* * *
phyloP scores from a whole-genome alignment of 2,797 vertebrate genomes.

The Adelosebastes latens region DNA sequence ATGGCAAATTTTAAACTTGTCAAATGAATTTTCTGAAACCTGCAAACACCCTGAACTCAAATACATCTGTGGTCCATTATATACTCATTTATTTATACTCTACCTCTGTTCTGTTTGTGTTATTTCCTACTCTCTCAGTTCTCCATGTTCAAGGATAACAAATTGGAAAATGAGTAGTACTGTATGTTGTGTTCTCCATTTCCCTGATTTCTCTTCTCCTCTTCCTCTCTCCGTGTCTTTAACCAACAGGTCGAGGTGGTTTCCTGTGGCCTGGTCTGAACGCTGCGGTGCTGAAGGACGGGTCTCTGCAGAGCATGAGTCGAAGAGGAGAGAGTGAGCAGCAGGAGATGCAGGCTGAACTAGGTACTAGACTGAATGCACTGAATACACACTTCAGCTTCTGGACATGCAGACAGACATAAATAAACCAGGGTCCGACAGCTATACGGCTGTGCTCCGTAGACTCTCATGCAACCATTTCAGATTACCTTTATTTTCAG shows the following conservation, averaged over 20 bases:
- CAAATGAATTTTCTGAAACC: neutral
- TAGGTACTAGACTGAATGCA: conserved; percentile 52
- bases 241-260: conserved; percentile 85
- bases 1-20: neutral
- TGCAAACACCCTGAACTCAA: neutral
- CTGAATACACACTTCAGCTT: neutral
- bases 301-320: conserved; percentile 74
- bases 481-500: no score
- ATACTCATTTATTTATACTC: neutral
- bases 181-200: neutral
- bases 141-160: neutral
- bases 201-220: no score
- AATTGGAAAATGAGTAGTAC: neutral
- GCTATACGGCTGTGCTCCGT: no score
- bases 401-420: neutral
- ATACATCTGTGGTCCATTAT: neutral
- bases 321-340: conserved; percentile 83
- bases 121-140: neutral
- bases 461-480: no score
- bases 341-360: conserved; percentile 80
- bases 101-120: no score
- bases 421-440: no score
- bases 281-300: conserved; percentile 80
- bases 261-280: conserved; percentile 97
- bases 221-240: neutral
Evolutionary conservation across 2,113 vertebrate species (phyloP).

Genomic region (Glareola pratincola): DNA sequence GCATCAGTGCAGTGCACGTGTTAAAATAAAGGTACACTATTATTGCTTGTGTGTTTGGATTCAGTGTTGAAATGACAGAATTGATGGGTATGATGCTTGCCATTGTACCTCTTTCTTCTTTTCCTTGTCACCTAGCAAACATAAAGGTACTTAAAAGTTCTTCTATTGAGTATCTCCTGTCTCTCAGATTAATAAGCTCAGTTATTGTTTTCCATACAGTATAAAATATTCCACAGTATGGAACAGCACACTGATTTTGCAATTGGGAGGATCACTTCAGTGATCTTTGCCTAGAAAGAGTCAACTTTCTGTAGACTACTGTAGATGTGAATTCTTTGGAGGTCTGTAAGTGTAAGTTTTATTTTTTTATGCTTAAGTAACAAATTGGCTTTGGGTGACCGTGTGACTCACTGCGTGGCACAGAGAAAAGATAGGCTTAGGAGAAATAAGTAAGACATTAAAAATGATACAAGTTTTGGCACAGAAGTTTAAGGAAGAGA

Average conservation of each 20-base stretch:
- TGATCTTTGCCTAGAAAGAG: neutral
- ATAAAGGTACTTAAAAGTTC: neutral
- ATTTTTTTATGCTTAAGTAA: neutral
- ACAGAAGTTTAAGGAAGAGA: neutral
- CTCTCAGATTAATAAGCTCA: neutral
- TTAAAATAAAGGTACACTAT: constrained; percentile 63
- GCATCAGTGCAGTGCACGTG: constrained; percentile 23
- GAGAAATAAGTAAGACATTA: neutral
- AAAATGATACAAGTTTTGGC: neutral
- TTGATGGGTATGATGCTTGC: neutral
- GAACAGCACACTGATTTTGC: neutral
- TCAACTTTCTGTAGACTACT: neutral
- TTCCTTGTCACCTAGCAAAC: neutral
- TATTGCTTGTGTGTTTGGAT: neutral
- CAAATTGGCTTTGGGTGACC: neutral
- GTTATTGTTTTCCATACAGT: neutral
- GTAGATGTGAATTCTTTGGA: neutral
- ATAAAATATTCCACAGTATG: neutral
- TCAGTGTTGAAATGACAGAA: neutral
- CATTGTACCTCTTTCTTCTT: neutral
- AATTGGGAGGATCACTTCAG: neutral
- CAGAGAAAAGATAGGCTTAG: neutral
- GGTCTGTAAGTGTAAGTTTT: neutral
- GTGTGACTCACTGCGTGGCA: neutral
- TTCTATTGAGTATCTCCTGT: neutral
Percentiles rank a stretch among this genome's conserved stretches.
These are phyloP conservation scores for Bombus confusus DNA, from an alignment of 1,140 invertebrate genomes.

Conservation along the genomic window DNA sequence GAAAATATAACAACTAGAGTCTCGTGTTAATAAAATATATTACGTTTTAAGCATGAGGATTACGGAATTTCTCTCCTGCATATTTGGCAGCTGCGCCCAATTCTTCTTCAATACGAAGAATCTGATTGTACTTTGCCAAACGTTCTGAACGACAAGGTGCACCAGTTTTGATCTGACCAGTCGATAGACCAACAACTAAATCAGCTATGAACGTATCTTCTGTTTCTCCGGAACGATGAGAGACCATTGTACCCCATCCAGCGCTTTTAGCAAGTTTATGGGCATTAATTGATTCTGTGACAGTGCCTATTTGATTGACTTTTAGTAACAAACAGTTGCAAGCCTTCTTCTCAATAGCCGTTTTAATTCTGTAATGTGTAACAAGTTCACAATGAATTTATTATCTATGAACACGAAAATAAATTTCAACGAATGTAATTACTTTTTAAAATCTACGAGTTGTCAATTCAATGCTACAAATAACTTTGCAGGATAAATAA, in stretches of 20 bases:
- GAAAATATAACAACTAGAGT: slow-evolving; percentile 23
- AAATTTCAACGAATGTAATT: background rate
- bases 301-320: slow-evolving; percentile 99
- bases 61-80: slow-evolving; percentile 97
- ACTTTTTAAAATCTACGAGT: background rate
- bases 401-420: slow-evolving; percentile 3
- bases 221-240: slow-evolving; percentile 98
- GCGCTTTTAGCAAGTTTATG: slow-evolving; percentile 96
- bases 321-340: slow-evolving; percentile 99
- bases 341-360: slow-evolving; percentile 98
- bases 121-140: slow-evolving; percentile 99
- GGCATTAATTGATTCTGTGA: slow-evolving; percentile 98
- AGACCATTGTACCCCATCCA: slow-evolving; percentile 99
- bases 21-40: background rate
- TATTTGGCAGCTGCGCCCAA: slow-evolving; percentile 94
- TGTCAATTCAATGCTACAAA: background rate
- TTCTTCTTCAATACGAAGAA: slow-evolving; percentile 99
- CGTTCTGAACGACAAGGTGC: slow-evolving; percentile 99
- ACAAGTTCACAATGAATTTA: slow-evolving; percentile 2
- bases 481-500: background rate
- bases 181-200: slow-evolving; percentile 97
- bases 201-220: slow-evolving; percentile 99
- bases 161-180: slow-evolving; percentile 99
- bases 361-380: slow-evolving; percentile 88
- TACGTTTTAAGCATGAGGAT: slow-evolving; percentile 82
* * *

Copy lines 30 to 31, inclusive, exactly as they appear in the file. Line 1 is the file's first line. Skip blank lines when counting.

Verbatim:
Average conservation of each 20-base stretch:
- TGATCTTTGCCTAGAAAGAG: neutral